Collecting data on international broadband prices is more difficult than it seems. Different countries offer different combinations of services and varying terms, all of which typically are described in languages other than English. The resulting challenges appear to have been too much for the authors of the new NAF Report on the Cost of Connectivity to overcome. At the very least, the data reported for Copenhagen, where I live, is factually incorrect.
The NAF report lists Copenhagen as one of 22 cities deemed “speed leaders,” offering the best bang for the wired buck, the best bang for the mobile buck, and ranking #1 in the world for the lowest cost of 2GB of data.
For the wired speed leader category, the company Stofa (0) is listed. First of all, Stofa is not available in Copenhagen. It is owned by a utility company called South Energy (Syd Energi), based in the province of Jutland, some 160 miles from capital. This entry should be disqualified.
In any case, the broadband product NAF mentions for $77.99 cannot be purchased unless a customer first purchases the basic cable TV package for at least $30, which only includes 30 basic channels. Most Danes demand more channels, especially sports, so the real price for this package is over $110 per month.
A best bang for the buck for wired entry goes to the cable offering, YouSee. This broadband package also requires that customers buy basic pay TV first. Incidentally YouSee is the leading cable provider in the country, and is owned by TDC, the old monopoly telephone company. That AT&T would own Comcast is unthinkable, but that is the case in Denmark.
Next the report lists the discount brand Fullrate as the best bang for the mobile buck and best price in the world for 2GB of data. First let it be noted that Fullrate is also owned by TDC. The two prices shown were actually summer promotions. The normal price is some 30% higher, and it requires a sign-up fee. In fact, I can find four Danish mobile providers who have better ongoing offers including Oister, CBB, Bebop, and 3.
In any case, low prices are not driving people to Fullrate. The company has just 10,000 mobile customers. In fact 90% of this company’s customers sign up for its DSL product. In spite of what NAF says, price is not everything.
If the goal of the NAF report is to encourage policy makers to promote competition, don’t look at Denmark as a guide. Some 68% of Danes get their broadband from the incumbent provider TDC or one of its daughter companies. Americans would call that a monopoly. No single American carrier has a market share as high as TDC.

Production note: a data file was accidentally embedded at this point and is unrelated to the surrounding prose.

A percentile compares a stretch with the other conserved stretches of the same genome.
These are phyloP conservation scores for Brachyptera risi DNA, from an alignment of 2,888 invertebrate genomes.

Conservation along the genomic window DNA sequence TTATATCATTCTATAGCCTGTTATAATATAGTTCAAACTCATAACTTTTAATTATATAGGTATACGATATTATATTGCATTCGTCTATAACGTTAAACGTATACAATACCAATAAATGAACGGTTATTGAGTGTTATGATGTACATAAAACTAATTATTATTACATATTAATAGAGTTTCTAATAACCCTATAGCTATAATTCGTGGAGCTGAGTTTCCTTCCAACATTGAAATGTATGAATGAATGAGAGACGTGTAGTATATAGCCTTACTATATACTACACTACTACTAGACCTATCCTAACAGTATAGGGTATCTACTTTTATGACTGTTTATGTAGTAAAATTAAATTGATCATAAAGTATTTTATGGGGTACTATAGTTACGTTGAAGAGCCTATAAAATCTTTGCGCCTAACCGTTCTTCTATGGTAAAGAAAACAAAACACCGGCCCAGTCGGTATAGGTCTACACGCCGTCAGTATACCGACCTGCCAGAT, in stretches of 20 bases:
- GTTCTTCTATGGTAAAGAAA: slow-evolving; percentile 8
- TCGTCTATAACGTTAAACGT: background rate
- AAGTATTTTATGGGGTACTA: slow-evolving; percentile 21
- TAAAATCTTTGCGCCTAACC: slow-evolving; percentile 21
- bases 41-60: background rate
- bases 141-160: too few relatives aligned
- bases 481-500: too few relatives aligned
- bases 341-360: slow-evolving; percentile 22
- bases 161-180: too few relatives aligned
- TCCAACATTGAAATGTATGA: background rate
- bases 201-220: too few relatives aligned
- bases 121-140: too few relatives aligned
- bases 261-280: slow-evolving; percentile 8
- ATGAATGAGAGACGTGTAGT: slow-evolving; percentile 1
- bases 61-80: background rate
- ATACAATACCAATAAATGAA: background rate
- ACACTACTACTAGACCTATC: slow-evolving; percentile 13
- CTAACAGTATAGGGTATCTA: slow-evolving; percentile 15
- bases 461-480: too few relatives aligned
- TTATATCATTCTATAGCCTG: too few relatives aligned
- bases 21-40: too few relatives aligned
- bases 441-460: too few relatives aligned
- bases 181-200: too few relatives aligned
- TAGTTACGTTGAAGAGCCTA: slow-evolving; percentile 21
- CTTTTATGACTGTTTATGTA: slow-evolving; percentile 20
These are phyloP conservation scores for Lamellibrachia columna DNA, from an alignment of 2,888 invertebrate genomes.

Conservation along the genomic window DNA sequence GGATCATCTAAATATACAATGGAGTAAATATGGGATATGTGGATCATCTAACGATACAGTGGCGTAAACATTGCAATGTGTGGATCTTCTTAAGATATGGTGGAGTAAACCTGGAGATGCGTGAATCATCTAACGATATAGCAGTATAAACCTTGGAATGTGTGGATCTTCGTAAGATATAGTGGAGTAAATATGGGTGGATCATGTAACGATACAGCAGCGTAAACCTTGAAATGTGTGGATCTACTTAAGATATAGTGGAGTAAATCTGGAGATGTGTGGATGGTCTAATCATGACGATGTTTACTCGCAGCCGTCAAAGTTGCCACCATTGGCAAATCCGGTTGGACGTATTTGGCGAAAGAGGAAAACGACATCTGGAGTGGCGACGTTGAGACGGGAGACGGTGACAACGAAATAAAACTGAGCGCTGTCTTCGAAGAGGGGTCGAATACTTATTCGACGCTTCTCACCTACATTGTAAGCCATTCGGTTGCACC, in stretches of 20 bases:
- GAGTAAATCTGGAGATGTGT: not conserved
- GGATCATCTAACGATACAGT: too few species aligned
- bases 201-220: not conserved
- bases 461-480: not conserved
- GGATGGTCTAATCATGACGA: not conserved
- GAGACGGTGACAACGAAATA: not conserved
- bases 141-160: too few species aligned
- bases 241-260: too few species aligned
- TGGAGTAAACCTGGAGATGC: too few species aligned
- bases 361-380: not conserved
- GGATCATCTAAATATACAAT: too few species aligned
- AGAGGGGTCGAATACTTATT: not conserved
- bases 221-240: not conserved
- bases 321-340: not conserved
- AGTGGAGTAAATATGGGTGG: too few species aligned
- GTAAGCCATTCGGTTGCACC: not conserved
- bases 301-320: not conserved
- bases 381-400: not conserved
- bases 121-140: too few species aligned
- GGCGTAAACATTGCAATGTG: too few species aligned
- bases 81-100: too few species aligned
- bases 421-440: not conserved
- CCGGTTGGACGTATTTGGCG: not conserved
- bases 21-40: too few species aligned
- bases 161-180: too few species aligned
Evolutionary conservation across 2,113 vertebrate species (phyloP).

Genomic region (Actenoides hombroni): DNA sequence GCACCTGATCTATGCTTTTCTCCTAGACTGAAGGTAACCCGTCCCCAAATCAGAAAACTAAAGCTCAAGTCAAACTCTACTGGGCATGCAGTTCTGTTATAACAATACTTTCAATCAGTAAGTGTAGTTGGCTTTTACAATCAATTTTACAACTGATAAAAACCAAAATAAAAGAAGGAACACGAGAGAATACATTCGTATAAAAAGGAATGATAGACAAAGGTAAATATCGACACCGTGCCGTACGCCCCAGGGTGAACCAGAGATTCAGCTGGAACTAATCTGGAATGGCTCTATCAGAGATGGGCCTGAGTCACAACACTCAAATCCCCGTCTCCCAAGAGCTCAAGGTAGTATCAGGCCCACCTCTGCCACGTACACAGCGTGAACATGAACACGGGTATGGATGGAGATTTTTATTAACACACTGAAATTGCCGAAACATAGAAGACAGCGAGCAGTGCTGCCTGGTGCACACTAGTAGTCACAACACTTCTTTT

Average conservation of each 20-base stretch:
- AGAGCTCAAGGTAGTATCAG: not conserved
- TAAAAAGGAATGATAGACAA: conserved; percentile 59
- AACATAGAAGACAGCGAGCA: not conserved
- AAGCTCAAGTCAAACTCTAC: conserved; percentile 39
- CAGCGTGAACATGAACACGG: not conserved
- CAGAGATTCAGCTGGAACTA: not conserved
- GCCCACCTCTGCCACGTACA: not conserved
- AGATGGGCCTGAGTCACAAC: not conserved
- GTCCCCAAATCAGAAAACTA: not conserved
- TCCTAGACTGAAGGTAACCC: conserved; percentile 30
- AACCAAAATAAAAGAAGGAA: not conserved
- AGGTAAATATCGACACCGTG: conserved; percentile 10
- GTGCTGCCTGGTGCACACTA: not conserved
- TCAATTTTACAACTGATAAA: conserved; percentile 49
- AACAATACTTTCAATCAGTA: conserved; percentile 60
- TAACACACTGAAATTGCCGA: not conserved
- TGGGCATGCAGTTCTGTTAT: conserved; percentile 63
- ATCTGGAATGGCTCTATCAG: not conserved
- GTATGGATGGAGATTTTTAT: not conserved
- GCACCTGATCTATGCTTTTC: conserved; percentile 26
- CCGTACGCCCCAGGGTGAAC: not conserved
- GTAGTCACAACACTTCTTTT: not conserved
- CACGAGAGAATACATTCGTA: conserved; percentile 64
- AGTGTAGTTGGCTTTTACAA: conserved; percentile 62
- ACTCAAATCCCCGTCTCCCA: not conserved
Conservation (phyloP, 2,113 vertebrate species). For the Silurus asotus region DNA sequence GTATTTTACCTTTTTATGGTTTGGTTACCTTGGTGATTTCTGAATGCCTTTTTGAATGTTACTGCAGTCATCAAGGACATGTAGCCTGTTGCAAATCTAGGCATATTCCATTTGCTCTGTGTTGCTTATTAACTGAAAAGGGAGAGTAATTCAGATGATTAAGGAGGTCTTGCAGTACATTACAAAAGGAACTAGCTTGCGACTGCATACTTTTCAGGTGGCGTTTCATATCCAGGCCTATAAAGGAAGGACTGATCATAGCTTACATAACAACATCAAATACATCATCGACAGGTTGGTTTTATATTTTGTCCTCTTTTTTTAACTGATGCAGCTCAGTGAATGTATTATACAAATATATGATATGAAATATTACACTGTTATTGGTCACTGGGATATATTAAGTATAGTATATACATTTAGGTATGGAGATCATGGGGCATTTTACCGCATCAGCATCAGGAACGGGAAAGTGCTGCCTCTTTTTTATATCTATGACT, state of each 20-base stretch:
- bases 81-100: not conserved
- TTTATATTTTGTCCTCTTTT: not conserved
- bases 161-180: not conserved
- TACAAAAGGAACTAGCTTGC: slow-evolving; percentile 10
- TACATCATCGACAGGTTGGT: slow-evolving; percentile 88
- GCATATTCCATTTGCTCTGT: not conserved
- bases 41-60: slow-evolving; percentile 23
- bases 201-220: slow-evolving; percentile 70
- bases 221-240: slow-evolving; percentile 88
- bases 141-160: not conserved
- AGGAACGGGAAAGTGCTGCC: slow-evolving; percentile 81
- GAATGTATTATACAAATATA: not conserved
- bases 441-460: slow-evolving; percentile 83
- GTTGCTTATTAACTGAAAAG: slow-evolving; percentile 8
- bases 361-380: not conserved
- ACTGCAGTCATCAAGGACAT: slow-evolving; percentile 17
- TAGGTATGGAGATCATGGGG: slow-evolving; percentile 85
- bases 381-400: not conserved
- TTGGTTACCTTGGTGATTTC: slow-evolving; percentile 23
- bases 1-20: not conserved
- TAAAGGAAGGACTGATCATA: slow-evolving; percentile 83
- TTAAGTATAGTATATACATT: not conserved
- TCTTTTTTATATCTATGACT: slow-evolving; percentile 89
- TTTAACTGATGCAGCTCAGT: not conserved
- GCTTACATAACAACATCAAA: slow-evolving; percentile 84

Here is the fallacy of European competition: incumbents have to lease their infrastructure at low wholesale rates. Plenty of virtual providers take advantage of this bonanza, but over time, this model is so unprofitable for the incumbent that it does not invest in further infrastructure. What carrier would want to expand its footprint if it was required to lease its facilities to its competitor at a barely break even rate?
A serious paper should clearly state its methodology, limitations and assumptions, but this paper does not. There is no discussion of tax treatment, for example. Some European countries have value added tax as high as 25%. It is not clear whether prices have been adjusted for taxes across the country. That surely would change the outcome of the study.
A study of broadband in cities will give a different perspective than one of suburbs or rural regions. As for Europe, next generation broadband is mainly available in cities. It’s great for Parisians to have low prices and high speeds, but it’s another story outside the capital. See my earlier blog post (1) for more discussion.
Conspicuously absent from this report is OECD data. The OECD is the most comprehensive and authoritative source of broadband data, and it gives a different view of American broadband prices. See the Communications Outlook (2) report from July 2013. The OECD’s 2011 report showed that the US ranged between $1.10-71.49 for advertised price for megabit per second, but that number has fallen to $0.53-$41.70 in the 2013 report. This shows a 51% improvement at the low end and a 41% improvement at the high end. Some countries have lower prices, but the decline of the price for the US shows that things are getting better, not worse, for broadband. Furthermore rather than the makeshift bundle comparisons offered by NAF, looking at the same apples-to-apples units across countries, such as megabits per second, is a more fair measure.
The bibliography of the NAF report lists only newspaper articles, blogs, and a single reference to the FCC. Apparently NAF authors could not push themselves any harder to review the growing literature on this important topic, which also gives a more serious discussion of prices.
I have followed New America Foundation’s work over the years. They have produced original and insightful analysis at times, but this report is not an example. It surprises me that NAF’s Open Technology Institute with dozens of staff cannot do better. I have exposed the mistakes just for Copenhagen. For a broader critique, see expert Richard Bennett’s assessment (3), also here on TechPolicyDaily.com.